to find an individual data package, whether it is installed system-wide, or
  only for the user.
* Not of urgent importance for us, but it would be good to be able
sign the packages
  with a trusted key, as for Debian packages.

For these various reasons we tried to spec out what we thought we would need in
the attached ``data_pkg_uses.rst``.  I've also attached a script referenced in
that page, ``register_me.py`` - as ``register_me.txt``.

Given my relative ignorance of ``datapkg``, I'll try to say the differences I
see from the current ``datapkg``:

* I can't see support for data package versioning in ``datapkg`` - but I might
  have missed it.
* As far as I can see, there isn't a separation of system and user installs, in
  that there seems to be a (by default) sqlite 'repository' (right term?) that
  knows about the packages a user has installed, but I could not find an
  obvious canonical way to pool system and user installation information.  Is
  that right?
* Because the default repository is sqlite, anyone trying to read the
  installations that ``datapkg`` did, will need sqlite or something similar.
  They'll likely have this if they are using a default python installation, but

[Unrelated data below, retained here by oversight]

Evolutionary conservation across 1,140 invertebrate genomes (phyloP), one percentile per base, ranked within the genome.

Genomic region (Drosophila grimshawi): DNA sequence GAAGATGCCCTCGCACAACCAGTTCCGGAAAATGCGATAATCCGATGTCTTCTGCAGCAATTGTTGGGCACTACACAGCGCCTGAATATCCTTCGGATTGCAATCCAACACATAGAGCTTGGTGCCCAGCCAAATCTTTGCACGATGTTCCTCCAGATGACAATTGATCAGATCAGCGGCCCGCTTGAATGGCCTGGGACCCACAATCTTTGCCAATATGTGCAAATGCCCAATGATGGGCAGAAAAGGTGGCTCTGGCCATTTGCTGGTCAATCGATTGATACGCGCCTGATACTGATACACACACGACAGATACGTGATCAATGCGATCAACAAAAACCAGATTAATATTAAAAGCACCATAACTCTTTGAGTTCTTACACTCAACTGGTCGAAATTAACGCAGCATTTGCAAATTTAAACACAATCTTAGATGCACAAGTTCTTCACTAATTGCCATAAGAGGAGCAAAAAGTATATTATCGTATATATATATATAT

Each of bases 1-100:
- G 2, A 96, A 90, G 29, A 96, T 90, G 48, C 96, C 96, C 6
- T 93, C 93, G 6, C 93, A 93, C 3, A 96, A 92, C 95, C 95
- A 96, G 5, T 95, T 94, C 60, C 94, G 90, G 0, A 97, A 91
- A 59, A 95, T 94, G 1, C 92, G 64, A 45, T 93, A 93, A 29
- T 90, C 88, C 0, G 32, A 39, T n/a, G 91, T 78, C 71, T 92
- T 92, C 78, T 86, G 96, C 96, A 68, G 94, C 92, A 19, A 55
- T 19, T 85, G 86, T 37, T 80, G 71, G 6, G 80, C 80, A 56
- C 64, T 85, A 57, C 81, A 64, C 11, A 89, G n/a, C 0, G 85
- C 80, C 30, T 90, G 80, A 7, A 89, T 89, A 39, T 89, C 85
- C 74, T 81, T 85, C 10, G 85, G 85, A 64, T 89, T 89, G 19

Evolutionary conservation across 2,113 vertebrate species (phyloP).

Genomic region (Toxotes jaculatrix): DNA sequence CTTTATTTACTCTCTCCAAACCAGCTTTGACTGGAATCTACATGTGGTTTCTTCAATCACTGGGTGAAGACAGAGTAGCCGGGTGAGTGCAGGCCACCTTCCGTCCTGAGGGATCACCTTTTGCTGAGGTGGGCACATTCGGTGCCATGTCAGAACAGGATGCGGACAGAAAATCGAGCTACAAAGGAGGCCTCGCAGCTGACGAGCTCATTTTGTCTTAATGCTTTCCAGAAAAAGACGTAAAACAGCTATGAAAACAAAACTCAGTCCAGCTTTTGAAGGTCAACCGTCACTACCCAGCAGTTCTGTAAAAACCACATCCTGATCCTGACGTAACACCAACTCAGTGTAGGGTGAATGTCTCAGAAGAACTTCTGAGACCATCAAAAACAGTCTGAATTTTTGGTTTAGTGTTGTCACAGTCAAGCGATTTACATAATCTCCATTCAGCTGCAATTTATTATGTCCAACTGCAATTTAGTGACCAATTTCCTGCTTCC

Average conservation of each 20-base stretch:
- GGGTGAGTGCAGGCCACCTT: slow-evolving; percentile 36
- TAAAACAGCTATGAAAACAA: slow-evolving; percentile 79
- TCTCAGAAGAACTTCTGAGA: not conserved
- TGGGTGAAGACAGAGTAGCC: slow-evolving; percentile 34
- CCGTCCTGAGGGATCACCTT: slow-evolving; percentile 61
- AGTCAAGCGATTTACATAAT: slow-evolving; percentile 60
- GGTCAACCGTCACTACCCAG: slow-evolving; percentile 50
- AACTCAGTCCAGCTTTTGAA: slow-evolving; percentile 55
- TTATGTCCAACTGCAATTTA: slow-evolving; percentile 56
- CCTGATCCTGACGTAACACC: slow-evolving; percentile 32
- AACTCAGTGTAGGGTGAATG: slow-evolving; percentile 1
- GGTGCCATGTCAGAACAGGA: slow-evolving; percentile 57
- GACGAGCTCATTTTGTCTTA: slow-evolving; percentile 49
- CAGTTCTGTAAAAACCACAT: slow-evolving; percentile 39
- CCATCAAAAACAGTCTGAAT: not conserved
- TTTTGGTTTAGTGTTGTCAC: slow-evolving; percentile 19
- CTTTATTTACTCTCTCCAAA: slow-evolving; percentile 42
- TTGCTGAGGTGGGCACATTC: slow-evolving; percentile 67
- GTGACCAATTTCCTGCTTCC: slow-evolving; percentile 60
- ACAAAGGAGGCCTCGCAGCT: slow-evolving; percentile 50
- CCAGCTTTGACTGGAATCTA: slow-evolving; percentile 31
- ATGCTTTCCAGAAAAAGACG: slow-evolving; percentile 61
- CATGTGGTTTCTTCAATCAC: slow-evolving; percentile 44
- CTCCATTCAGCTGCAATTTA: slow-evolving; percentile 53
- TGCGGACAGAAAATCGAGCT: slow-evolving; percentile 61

not necessarily if they are using another language or a custom python install.

Are these right?.  Do our usecases make sense to y'all?

We'd love to work together on stuff if that makes sense to you too...

See you,

Matthew (for various of us).

[1] http://nipy.org
[2] http://neuro.debian.net
[3] http://nipy.org/nibabel/devel/data_pkg_design.html
-------------- next part --------------
from os.path import join as pjoin, expanduser, abspath, dirname
import sys
# Python 3 compatibility
    import configparser as cfp
except ImportError:
    import ConfigParser as cfp

if sys.platform == 'win32':
    HOME_INI = pjoin(expanduser('~'), '_dpkg', 'local.dsource')
    HOME_INI = pjoin(expanduser('~'), '.dpkg', 'local.dsource')
SYS_INI = pjoin(abspath('etc'), 'dpkg', 'local.dsource')
OUR_PATH = dirname(__file__)
OUR_META = pjoin(OUR_PATH, 'meta.ini')
DISCOVER_INIS = {'user': HOME_INI, 'system': SYS_INI}

def main():
    # Get ini file to which to write
        reg_to = sys.argv[1]
    except IndexError:
        reg_to = 'user'
    if reg_to in ('user', 'system'):
        ini_fname = DISCOVER_INIS[reg_to]
    else: # it is an ini file name
        ini_fname = reg_to

    # Read parameters for our distribution
    meta = cfp.ConfigParser()
    files = meta.read(OUR_META)
    if len(files) == 0:
        raise RuntimeError('Missing meta.ini file')
    name = meta.get('DEFAULT', 'name')
    version = meta.get('DEFAULT', 'version')

    # Write into ini file
    dsource = cfp.ConfigParser()
    if not dsource.has_section(name):
    dsource.set(name, version, OUR_PATH)
    dsource.write(file(ini_fname, 'wt'))

    print 'Registered package %s, %s to %s' % (name, version, ini_fname)

if __name__ == '__main__':